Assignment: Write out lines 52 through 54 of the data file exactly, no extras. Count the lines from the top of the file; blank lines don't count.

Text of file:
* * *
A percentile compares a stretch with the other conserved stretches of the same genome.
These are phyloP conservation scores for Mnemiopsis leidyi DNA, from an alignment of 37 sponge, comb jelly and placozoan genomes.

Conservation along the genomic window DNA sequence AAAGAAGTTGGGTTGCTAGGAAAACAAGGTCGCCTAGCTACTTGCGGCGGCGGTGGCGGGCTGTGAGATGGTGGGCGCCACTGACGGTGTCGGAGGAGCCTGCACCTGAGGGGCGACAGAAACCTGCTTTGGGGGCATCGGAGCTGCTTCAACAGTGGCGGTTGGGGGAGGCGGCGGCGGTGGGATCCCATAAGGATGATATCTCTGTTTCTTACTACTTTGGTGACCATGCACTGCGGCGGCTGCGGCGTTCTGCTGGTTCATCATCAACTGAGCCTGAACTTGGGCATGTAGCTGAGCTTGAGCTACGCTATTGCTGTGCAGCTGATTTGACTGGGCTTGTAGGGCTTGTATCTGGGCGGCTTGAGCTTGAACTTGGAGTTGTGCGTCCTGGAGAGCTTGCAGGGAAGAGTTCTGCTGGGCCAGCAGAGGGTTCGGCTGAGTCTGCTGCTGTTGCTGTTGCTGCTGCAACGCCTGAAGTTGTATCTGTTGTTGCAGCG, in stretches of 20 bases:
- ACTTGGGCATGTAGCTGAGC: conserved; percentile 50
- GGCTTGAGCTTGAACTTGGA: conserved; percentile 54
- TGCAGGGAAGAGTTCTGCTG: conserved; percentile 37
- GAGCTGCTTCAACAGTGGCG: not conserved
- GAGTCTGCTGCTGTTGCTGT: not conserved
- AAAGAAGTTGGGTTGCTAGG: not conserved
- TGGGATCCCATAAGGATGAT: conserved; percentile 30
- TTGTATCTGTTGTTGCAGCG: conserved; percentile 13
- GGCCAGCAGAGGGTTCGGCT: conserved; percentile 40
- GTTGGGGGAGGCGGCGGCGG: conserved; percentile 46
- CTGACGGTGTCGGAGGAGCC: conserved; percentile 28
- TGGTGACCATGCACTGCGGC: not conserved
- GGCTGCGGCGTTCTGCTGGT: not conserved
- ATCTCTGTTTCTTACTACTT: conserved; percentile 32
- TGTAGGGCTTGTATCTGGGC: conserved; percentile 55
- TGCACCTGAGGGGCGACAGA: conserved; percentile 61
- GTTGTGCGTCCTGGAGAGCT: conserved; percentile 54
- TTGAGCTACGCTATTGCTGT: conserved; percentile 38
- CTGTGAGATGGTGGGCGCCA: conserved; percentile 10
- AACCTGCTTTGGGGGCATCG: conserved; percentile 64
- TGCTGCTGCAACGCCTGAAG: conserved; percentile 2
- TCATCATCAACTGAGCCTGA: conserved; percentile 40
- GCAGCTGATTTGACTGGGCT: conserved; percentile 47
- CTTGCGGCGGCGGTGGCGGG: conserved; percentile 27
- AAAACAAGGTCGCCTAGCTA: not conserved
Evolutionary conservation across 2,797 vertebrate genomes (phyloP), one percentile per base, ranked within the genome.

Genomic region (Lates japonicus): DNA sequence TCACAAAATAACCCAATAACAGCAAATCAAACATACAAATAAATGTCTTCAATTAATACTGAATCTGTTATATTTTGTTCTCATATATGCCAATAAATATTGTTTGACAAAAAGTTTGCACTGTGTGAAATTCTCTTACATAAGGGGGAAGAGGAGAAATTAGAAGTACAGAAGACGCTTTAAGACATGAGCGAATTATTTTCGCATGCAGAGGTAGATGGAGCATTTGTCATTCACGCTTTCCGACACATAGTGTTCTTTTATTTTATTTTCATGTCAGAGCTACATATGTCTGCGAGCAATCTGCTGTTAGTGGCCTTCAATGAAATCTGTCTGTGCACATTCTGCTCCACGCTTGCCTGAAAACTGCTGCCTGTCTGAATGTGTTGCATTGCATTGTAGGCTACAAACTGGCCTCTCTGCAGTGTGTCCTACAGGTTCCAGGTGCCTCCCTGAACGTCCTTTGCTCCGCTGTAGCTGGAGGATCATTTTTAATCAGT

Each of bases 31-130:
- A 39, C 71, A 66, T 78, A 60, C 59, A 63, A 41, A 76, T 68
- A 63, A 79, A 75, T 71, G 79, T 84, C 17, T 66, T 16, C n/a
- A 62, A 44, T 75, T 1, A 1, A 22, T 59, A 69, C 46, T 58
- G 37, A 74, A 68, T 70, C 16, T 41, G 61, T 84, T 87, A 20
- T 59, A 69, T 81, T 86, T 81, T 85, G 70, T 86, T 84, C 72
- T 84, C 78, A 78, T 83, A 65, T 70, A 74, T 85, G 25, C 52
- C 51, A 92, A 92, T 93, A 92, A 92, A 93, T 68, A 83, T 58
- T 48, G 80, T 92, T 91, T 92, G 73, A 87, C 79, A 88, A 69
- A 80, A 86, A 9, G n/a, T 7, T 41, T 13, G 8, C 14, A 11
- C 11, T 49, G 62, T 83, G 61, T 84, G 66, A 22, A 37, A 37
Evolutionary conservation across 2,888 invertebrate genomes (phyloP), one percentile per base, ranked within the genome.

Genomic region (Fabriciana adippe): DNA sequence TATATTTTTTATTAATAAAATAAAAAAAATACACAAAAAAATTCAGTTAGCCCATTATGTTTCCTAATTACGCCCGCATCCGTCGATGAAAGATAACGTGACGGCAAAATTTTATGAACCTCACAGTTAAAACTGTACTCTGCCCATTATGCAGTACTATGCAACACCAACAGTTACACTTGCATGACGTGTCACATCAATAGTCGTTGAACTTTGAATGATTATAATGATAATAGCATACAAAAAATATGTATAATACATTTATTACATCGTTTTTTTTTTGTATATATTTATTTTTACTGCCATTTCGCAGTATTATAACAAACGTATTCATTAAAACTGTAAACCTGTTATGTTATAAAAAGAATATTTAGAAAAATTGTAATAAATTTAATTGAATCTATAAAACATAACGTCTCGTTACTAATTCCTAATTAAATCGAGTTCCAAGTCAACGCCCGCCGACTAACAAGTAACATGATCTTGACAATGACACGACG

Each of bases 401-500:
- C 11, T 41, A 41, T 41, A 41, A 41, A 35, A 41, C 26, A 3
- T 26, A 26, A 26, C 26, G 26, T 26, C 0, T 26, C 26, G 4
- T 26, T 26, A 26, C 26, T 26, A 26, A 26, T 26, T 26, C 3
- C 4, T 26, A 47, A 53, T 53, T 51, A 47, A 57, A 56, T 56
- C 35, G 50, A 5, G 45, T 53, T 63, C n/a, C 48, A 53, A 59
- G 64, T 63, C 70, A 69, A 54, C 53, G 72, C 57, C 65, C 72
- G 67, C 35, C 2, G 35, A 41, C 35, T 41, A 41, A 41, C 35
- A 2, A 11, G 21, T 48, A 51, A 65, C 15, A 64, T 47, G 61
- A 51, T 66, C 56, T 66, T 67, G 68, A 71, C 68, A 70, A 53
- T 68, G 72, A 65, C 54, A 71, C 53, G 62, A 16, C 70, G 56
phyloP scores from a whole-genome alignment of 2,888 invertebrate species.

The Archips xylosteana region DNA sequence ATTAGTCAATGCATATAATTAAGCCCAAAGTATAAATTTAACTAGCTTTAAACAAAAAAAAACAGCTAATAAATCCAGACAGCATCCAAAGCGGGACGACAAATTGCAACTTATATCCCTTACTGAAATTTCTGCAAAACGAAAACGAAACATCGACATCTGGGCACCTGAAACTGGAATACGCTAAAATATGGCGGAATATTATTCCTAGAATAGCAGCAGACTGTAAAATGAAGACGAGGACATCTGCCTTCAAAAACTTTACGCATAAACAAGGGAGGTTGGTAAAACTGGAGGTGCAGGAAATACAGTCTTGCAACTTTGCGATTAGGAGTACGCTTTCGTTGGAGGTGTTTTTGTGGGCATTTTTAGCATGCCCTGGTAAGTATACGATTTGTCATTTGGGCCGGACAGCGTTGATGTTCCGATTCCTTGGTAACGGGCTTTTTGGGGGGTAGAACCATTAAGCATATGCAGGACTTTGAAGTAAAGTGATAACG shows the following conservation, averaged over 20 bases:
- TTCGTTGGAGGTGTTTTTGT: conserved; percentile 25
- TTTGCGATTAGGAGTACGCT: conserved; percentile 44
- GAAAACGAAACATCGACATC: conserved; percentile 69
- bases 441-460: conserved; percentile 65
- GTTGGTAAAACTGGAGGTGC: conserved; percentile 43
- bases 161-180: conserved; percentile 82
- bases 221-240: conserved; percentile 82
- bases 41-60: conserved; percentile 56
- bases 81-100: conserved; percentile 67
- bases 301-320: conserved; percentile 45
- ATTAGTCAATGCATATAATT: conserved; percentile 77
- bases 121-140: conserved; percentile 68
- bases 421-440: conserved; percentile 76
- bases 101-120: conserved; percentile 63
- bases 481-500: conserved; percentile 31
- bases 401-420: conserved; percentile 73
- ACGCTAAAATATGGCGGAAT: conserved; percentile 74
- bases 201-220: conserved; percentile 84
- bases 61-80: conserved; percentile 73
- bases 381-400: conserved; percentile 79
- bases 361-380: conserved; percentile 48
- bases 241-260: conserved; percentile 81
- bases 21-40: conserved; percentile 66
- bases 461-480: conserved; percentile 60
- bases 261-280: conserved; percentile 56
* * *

- A 2, A 11, G 21, T 48, A 51, A 65, C 15, A 64, T 47, G 61
- A 51, T 66, C 56, T 66, T 67, G 68, A 71, C 68, A 70, A 53
- T 68, G 72, A 65, C 54, A 71, C 53, G 62, A 16, C 70, G 56